Category Archives: Stories

Slow and Steady Wins the Race


A hare one day ridiculed the short feet and slow pace of the Tortoise, who replied, laughing: “Though you be swift as the wind, I will beat you in a race.” The Hare, believing her assertion to be simply impossible, assented to the proposal; and they agreed that the Fox should choose the course and fix the goal. On the day appointed for the race the two started together. The Tortoise never for a moment stopped, but went on with a slow but steady pace straight to the end of the course. The Hare, lying down by the wayside, fell fast asleep. At last waking up, and moving as fast as he could, he saw the Tortoise had reached the goal, and was comfortably dozing after her fatigue.

The moral of the story has always been told as – slow & steady wins the race.

Why is this the only moral of the story? Can the moral not be stated as – Do not be too proud of your strengths?

Is it not possible that this particular hare was foolish enough to doze off? Is it not possible that the hare learnt his lesson after losing the race?

What is the probability that the tortoise has more than 50% odds of winning in any given race with a hare? Will you bet on the hare or the tortoise?

Why is the moral told from the tortoise’s viewpoint but not from the hare’s viewpoint?

I think there would be no story if the hare had won the race. The tortoise was the underdog & therefore his winning is the crux of the story.

But it is still difficult to wrap one’s head around the point that a slow & steady approach of the tortoise will always be a winning strategy against the hare.

While this seems obvious, there is another perspective from which this approach makes real sense and this is what Aesop was referring to as the moral of the story.

​The slow and steady approach is actually a mental attitude towards attaining one’s aim. It refers to remembering one’s aim and not forgetting it. Even if one makes a slow and steady progress, it is better than making fast, random, distracted efforts like the hare, who got lazy, tired and slept off. The hare did not remember his aim and ultimately lost to the tortoise.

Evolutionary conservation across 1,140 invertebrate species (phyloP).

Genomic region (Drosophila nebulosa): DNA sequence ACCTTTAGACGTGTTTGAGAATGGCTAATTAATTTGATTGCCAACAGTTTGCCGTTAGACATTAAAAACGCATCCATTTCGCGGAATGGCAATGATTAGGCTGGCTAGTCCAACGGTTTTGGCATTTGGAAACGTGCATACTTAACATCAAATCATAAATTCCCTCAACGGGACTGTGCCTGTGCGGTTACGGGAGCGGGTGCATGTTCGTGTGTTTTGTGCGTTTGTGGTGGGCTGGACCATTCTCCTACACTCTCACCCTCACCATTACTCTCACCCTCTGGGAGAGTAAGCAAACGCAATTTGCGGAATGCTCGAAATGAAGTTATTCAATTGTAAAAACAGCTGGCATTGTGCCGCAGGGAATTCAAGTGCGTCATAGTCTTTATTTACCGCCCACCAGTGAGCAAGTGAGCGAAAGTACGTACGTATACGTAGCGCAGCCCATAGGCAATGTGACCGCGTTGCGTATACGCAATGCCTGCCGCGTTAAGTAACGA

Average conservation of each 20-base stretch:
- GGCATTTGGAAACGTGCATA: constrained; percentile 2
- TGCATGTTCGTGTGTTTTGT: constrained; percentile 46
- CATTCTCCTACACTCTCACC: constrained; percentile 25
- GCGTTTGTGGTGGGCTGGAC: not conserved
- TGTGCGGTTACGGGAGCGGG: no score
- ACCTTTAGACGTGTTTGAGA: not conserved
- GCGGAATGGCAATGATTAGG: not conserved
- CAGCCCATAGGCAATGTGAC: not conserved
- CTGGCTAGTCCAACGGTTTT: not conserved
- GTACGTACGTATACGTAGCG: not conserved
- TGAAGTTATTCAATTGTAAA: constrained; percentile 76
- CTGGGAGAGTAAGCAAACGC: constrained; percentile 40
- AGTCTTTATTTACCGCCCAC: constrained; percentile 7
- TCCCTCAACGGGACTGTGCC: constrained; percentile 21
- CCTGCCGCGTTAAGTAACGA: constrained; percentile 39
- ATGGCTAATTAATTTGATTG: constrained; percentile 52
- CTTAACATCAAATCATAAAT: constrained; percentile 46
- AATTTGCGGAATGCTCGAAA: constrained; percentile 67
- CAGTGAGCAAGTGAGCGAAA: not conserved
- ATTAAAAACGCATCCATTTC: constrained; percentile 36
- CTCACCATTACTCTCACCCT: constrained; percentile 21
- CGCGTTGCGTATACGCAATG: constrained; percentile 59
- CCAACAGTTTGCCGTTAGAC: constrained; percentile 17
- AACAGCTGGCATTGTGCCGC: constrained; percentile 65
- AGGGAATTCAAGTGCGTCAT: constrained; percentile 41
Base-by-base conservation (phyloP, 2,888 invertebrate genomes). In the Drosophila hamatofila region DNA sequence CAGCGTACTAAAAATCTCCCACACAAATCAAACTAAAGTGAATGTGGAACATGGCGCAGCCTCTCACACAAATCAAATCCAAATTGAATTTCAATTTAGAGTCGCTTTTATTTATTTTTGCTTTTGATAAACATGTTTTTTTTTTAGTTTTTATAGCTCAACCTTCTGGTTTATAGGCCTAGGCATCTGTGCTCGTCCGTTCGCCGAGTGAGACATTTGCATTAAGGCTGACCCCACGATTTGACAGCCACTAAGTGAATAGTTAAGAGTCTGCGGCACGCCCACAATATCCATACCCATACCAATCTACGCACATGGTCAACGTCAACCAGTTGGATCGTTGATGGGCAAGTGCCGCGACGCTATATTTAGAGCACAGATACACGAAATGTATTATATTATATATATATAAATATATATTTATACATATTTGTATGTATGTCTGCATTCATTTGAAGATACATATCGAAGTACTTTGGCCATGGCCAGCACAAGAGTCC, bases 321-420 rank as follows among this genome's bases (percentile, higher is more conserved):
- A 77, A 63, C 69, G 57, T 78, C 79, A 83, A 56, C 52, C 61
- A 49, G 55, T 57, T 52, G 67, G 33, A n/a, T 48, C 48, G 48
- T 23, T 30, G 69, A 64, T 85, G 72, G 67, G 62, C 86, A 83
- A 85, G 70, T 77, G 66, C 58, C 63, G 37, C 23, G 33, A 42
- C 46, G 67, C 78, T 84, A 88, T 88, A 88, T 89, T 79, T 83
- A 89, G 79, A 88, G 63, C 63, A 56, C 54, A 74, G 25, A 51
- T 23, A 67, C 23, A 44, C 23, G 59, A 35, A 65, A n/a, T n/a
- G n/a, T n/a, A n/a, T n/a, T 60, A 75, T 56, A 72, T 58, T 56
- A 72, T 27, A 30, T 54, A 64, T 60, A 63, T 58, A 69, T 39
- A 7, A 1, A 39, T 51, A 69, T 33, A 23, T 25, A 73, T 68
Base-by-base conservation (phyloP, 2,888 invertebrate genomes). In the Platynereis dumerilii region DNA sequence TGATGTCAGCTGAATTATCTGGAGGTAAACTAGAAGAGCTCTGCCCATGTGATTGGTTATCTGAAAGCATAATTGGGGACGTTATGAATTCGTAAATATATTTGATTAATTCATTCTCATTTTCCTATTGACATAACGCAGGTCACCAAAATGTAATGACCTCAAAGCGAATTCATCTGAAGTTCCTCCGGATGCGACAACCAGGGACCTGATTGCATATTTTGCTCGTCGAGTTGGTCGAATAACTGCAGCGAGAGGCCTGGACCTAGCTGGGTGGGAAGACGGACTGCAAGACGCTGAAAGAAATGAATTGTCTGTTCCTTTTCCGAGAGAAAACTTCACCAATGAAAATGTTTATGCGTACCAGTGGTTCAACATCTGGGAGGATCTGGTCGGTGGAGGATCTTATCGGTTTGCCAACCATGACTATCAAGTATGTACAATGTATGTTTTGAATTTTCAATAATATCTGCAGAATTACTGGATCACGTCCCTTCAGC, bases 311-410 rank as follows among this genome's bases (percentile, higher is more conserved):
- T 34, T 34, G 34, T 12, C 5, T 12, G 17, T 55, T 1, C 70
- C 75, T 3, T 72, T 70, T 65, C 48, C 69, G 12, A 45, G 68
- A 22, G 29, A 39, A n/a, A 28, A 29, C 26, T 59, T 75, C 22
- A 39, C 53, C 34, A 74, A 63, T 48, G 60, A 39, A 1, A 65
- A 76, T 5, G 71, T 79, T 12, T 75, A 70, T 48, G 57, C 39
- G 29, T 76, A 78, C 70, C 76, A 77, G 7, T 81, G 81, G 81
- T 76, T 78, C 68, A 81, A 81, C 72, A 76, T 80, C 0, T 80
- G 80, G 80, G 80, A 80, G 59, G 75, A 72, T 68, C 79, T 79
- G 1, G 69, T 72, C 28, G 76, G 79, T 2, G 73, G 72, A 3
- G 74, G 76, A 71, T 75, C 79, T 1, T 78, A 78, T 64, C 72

The Six Blind Men and the Elephant


Once upon a time, there was a king who, wishing to amuse himself, ordered the Royal Elephant to be brought before him. He also ordered some blind men, blind from birth, to be brought near the elephant. He then asked these blind men to touch the elephant and give a description of the elephant to him.

The man who touched the tail said the elephant was like a rope.
The one who touched a leg said it was like a tree.
The one who touched the body said it was like a wall.
The one who touched the ear said the elephant was like a fan.
The one who touched the trunk said it was like a snake.
The one who touched the elephant’s tusks, said it was like a spear.


Thus, each described the elephant differently, but each was sure that his own version was the true description of the elephant. They did not realize that each one touched only a part of the elephant. Each blind person had only a one-sided truth. They started arguing with each other, each sticking to his own point of view. The argument ended up in quarreling and fighting. The king and his ministers rolled with laughter as the blind men continued to quarrel and fight with each other.

The origins of this story are unknown but it appears in almost all religious literature through the world. There are many many ways to look at this story and understand it. Just goes to prove what the story intends to convey.

When the blind truly open their eyes, they will see there was no elephant there.